I saw her from afar and immediately recognized her; ‘That’s Mrs. Jolaosho,’ (not her real name) I told my mother.
We were at the Eye Foundation at GRA, Ikeja, for my mum’s routine checkup.
‘Who is she?’ Mother wanted to know.
‘You don’t recognize her? That was our headmistress at our Lady of Lourdes Primary school, Surulere.’
My mother peered from behind her dark shades and shook her head.
I understood the shaking of head to mean she didn’t recognize the woman; at over 70 years, mother hardly recognizes people these days.
I also doubt that Mrs. Jolaosho would recognize my mother, were she to introduce herself.
You see, both have aged; Jolaosho should be in her late 70s to early 80s.
Mother’s dark shades are not for fashion; they are hiding a multitude of defects; they are hiding more than seven failed surgeries to correct an eye problem; they are hiding an eye growing dim from age and glaucoma, they are hiding retina damage… they are hiding many things, so mother wears dark shades.
We figured, if she’s going to have to wear shades, let’s make it one hell of a pair!
Now, back to Mrs. Jolaosho; she was a real beauty back in the days.
Tall like a reed, slim, flat stomach, massive hips and one hell of a bum that got even teachers talking.
She always had her blouse tucked into her skirt and stood ramrod straight.
I guess they don’t make them like that anymore.
But that morning, my former headmistress was being assisted to walk the long corridor to the doctor’s office by someone I guess would be her daughter because she looked just like Mrs. Jolaosho looked like way back.
The polished look of youth and creamy coffee complexion she exuded was long gone and replaced with grey and sagging dark bags under each eye; the butt and hips now look like weights dragging her behind.
They were fallen and seemed to be resting on her knees.
She shuffled a little on the left.
That must have been an aftermath of a stroke; and that ramrod straight back slouched one way as she leaned on her daughter for support.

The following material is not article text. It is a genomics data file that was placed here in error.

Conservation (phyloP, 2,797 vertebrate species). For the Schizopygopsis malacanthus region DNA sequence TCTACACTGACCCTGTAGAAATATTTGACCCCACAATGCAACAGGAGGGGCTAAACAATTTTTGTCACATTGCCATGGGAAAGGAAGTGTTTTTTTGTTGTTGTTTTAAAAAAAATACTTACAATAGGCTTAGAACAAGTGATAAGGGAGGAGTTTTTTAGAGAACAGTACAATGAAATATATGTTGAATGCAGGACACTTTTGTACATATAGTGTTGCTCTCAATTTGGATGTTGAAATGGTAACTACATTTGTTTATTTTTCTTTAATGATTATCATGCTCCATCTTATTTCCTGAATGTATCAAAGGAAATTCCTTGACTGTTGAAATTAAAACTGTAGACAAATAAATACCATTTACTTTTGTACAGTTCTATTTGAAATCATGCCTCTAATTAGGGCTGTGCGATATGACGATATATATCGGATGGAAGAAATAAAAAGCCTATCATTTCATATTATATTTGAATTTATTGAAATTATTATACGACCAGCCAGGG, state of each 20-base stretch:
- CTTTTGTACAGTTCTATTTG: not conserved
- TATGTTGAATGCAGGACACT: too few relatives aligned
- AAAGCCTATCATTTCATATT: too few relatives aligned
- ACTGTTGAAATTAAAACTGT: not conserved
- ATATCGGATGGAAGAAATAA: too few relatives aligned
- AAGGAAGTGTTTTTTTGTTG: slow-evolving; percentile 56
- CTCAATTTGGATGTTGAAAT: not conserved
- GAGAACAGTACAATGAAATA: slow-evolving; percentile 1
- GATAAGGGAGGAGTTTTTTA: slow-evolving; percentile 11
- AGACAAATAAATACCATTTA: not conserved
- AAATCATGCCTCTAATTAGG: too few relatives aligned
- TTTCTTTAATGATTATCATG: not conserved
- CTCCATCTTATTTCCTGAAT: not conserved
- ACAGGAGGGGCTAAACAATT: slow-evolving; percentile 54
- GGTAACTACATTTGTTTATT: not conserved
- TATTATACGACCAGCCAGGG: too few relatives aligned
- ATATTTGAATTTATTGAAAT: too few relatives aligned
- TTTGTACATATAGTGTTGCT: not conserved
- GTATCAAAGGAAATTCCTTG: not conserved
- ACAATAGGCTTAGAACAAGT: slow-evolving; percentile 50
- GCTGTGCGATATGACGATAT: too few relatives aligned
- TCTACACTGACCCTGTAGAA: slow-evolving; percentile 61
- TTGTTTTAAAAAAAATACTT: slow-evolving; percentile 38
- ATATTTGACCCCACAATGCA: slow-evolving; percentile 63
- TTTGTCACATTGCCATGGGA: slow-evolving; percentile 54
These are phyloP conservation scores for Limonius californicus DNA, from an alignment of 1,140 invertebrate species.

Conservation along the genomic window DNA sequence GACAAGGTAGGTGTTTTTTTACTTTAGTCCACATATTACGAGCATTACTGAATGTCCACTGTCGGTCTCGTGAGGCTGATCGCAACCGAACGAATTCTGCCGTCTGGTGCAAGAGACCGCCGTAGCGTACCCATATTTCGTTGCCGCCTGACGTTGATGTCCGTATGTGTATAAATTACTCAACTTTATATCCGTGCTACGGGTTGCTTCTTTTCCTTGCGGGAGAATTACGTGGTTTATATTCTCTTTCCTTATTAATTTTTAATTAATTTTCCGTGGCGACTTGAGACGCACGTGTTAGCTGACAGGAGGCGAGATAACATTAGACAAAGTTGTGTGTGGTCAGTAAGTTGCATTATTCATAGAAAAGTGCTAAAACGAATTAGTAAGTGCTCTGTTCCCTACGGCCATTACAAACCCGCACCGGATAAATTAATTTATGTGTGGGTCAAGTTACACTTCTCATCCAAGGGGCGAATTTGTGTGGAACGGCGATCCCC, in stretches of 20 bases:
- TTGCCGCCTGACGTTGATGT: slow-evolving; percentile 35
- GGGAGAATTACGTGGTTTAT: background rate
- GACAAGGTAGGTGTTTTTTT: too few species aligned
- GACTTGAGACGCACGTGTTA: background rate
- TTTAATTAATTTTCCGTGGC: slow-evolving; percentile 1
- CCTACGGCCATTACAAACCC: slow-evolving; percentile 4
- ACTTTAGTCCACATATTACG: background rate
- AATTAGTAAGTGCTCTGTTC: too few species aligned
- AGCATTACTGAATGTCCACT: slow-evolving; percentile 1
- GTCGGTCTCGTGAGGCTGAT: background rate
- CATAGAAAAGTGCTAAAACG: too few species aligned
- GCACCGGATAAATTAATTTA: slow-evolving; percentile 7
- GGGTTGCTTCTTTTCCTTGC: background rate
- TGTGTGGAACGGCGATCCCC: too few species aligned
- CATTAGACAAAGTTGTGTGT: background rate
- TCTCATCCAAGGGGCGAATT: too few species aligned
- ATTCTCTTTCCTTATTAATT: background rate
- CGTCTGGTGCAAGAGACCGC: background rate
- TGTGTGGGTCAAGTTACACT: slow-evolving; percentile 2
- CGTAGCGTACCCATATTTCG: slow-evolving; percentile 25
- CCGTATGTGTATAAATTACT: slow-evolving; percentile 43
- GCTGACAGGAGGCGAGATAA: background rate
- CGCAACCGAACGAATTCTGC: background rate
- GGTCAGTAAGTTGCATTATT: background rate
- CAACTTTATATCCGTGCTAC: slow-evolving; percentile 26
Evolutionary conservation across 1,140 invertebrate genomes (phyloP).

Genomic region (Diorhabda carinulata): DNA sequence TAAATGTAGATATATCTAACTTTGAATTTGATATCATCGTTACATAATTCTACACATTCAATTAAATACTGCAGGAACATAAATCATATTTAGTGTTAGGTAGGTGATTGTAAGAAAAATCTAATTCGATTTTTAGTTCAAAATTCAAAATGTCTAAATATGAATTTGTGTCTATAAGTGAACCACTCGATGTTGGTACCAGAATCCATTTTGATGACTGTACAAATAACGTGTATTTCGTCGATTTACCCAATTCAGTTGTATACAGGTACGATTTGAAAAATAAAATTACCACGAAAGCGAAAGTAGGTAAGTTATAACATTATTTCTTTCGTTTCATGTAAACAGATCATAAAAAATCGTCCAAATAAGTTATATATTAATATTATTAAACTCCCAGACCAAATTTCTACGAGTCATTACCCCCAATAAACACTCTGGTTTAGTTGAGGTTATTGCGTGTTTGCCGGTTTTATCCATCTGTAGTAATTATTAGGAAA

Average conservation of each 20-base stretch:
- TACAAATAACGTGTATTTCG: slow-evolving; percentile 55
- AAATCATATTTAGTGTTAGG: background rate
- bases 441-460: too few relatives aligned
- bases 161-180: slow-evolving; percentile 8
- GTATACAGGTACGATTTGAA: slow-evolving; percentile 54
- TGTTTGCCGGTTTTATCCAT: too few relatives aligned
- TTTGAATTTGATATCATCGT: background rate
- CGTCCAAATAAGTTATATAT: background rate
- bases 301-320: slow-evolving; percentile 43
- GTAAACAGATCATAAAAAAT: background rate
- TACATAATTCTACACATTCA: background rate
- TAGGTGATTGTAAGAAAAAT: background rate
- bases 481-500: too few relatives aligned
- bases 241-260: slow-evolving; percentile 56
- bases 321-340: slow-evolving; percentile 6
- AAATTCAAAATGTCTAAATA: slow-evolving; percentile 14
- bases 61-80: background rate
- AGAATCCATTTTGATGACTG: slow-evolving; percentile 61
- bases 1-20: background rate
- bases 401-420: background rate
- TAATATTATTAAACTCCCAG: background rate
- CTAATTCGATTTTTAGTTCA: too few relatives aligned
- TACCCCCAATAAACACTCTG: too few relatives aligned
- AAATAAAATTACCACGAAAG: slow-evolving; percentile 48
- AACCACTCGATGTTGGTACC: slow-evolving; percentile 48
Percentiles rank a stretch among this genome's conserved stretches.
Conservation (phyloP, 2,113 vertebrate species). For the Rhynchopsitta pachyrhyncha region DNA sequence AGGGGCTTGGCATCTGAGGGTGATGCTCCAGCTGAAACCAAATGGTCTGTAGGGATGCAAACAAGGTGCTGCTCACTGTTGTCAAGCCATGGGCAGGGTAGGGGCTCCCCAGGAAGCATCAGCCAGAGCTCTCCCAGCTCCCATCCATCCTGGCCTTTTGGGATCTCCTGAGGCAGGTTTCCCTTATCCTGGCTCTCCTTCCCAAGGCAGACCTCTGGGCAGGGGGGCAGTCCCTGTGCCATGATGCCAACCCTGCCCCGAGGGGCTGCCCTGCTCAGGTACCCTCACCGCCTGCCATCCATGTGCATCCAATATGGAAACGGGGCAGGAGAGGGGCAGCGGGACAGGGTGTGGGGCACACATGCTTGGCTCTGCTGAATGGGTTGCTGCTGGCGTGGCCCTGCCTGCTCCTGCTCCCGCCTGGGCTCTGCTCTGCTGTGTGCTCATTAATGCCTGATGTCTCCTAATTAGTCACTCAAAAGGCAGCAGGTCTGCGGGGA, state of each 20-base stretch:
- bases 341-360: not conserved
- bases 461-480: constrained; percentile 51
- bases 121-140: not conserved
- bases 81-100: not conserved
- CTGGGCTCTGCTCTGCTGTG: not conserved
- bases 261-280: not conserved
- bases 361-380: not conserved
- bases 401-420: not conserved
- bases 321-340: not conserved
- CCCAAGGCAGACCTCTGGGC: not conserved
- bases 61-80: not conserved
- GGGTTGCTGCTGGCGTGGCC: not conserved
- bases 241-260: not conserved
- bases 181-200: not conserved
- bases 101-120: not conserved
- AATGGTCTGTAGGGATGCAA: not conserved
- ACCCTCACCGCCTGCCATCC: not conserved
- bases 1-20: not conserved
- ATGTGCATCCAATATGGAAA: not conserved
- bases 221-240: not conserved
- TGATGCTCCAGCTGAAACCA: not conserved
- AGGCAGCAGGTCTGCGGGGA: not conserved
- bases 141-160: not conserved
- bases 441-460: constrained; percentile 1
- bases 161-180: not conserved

I remember how she used to walk the long corridors with her cane in hand to strike at any errant pupil.
She was loving and strict all at once.
Nothing about her now reflects who she was before
This is what we all become when we are lucky to age; the quality of the life of a senior is dependent on the size of the pocket of their children and the size of their hearts.
I turned from looking at her to my own mother, to the other patients in the room, all elderly and being assisted by their children.
This is what life is.
Some appeared quite content, others were highly irritated, not necessarily with their caregivers or children but simply because they couldn’t help their situations.
One elderly man who we often meet on our clinic days is always angry and refuses help from his caregiver, I guess a nurse employed by his children.
He never responds to greetings and always swears never to come for the next clinic appointment, claiming he is a busy man.
At 80 plus, one wonders what he is busy doing?
But I guess he hates the kick life has given him; a man who sees clearly suddenly can’t see again, even after several surgeries.
One just woke up to a stroke; one simply lost her sight overnight; one can’t hear unless you scream in their ears; and for another, it’s dementia; they suddenly can’t remember who they are anymore.
Many others are perpetually on one form of medication or another for life and yet, we pray, we want to live long… and why not?
We age, we lose the ability to do so many things.
Mother, for instance turns slowly, like she is in a slow-mo scene in a movie.
She makes fun of herself, saying if she did it any faster than slow-mo, she could get giddy and fall.
Watching these ones, every time we do clinic, reminds me of how fragile the life we live is.
One moment you are in charge, the next, if you are truly blessed, you are dependent on people…for life.